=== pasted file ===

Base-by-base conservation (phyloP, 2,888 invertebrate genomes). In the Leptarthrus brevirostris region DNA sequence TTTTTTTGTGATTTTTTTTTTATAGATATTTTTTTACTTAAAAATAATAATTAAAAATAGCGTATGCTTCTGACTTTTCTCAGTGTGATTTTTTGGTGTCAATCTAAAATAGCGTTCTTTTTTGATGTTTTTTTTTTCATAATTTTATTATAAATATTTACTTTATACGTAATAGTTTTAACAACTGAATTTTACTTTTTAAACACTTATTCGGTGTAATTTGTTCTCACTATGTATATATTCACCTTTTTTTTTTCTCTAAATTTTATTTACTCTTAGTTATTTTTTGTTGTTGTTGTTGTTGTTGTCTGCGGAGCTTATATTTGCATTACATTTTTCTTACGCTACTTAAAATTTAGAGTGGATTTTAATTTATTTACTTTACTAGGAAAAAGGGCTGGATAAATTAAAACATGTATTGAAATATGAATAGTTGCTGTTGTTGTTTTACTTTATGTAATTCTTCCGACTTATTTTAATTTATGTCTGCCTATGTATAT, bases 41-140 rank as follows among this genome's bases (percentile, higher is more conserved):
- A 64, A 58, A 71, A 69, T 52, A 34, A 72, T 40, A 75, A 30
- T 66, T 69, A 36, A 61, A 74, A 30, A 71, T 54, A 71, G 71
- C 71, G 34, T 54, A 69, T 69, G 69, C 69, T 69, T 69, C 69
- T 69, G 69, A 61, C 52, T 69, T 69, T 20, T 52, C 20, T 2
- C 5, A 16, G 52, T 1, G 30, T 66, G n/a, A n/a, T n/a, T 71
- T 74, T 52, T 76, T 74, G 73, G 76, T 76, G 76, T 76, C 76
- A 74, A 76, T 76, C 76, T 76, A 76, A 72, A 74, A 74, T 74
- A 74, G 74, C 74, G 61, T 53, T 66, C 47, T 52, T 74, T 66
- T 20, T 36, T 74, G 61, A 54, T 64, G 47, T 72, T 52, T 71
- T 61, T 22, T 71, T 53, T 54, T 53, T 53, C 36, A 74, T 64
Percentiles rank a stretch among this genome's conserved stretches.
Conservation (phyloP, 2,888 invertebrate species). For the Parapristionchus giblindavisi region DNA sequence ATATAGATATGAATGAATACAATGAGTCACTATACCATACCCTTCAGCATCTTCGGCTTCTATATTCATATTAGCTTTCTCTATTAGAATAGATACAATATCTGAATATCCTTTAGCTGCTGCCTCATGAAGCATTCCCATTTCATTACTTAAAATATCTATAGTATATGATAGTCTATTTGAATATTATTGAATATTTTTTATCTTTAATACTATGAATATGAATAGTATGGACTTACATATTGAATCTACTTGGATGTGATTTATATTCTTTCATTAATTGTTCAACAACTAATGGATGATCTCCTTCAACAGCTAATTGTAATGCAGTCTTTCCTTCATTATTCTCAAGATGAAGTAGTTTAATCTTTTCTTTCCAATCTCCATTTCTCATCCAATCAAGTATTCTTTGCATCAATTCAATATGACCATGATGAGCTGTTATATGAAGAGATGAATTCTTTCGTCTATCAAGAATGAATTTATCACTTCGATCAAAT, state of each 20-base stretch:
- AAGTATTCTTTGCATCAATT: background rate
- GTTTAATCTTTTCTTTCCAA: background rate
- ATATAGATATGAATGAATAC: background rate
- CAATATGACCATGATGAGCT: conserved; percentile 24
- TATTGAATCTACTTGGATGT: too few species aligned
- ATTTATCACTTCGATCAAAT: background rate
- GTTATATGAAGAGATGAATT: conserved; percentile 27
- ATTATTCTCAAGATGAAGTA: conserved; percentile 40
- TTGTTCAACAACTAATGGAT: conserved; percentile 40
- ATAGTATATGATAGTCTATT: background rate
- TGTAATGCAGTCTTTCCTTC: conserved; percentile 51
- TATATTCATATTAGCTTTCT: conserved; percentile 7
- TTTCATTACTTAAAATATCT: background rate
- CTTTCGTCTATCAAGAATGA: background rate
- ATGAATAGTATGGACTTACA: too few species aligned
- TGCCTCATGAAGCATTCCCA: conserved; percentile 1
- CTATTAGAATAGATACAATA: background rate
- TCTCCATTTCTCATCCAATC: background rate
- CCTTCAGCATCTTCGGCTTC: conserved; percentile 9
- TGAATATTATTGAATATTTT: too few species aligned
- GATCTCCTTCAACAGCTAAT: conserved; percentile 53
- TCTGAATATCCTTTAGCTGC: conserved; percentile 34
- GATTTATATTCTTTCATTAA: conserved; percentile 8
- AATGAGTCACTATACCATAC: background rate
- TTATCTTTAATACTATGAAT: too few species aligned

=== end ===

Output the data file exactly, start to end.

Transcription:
Base-by-base conservation (phyloP, 2,888 invertebrate genomes). In the Leptarthrus brevirostris region DNA sequence TTTTTTTGTGATTTTTTTTTTATAGATATTTTTTTACTTAAAAATAATAATTAAAAATAGCGTATGCTTCTGACTTTTCTCAGTGTGATTTTTTGGTGTCAATCTAAAATAGCGTTCTTTTTTGATGTTTTTTTTTTCATAATTTTATTATAAATATTTACTTTATACGTAATAGTTTTAACAACTGAATTTTACTTTTTAAACACTTATTCGGTGTAATTTGTTCTCACTATGTATATATTCACCTTTTTTTTTTCTCTAAATTTTATTTACTCTTAGTTATTTTTTGTTGTTGTTGTTGTTGTTGTCTGCGGAGCTTATATTTGCATTACATTTTTCTTACGCTACTTAAAATTTAGAGTGGATTTTAATTTATTTACTTTACTAGGAAAAAGGGCTGGATAAATTAAAACATGTATTGAAATATGAATAGTTGCTGTTGTTGTTTTACTTTATGTAATTCTTCCGACTTATTTTAATTTATGTCTGCCTATGTATAT, bases 41-140 rank as follows among this genome's bases (percentile, higher is more conserved):
- A 64, A 58, A 71, A 69, T 52, A 34, A 72, T 40, A 75, A 30
- T 66, T 69, A 36, A 61, A 74, A 30, A 71, T 54, A 71, G 71
- C 71, G 34, T 54, A 69, T 69, G 69, C 69, T 69, T 69, C 69
- T 69, G 69, A 61, C 52, T 69, T 69, T 20, T 52, C 20, T 2
- C 5, A 16, G 52, T 1, G 30, T 66, G n/a, A n/a, T n/a, T 71
- T 74, T 52, T 76, T 74, G 73, G 76, T 76, G 76, T 76, C 76
- A 74, A 76, T 76, C 76, T 76, A 76, A 72, A 74, A 74, T 74
- A 74, G 74, C 74, G 61, T 53, T 66, C 47, T 52, T 74, T 66
- T 20, T 36, T 74, G 61, A 54, T 64, G 47, T 72, T 52, T 71
- T 61, T 22, T 71, T 53, T 54, T 53, T 53, C 36, A 74, T 64
Percentiles rank a stretch among this genome's conserved stretches.
Conservation (phyloP, 2,888 invertebrate species). For the Parapristionchus giblindavisi region DNA sequence ATATAGATATGAATGAATACAATGAGTCACTATACCATACCCTTCAGCATCTTCGGCTTCTATATTCATATTAGCTTTCTCTATTAGAATAGATACAATATCTGAATATCCTTTAGCTGCTGCCTCATGAAGCATTCCCATTTCATTACTTAAAATATCTATAGTATATGATAGTCTATTTGAATATTATTGAATATTTTTTATCTTTAATACTATGAATATGAATAGTATGGACTTACATATTGAATCTACTTGGATGTGATTTATATTCTTTCATTAATTGTTCAACAACTAATGGATGATCTCCTTCAACAGCTAATTGTAATGCAGTCTTTCCTTCATTATTCTCAAGATGAAGTAGTTTAATCTTTTCTTTCCAATCTCCATTTCTCATCCAATCAAGTATTCTTTGCATCAATTCAATATGACCATGATGAGCTGTTATATGAAGAGATGAATTCTTTCGTCTATCAAGAATGAATTTATCACTTCGATCAAAT, state of each 20-base stretch:
- AAGTATTCTTTGCATCAATT: background rate
- GTTTAATCTTTTCTTTCCAA: background rate
- ATATAGATATGAATGAATAC: background rate
- CAATATGACCATGATGAGCT: conserved; percentile 24
- TATTGAATCTACTTGGATGT: too few species aligned
- ATTTATCACTTCGATCAAAT: background rate
- GTTATATGAAGAGATGAATT: conserved; percentile 27
- ATTATTCTCAAGATGAAGTA: conserved; percentile 40
- TTGTTCAACAACTAATGGAT: conserved; percentile 40
- ATAGTATATGATAGTCTATT: background rate
- TGTAATGCAGTCTTTCCTTC: conserved; percentile 51
- TATATTCATATTAGCTTTCT: conserved; percentile 7
- TTTCATTACTTAAAATATCT: background rate
- CTTTCGTCTATCAAGAATGA: background rate
- ATGAATAGTATGGACTTACA: too few species aligned
- TGCCTCATGAAGCATTCCCA: conserved; percentile 1
- CTATTAGAATAGATACAATA: background rate
- TCTCCATTTCTCATCCAATC: background rate
- CCTTCAGCATCTTCGGCTTC: conserved; percentile 9
- TGAATATTATTGAATATTTT: too few species aligned
- GATCTCCTTCAACAGCTAAT: conserved; percentile 53
- TCTGAATATCCTTTAGCTGC: conserved; percentile 34
- GATTTATATTCTTTCATTAA: conserved; percentile 8
- AATGAGTCACTATACCATAC: background rate
- TTATCTTTAATACTATGAAT: too few species aligned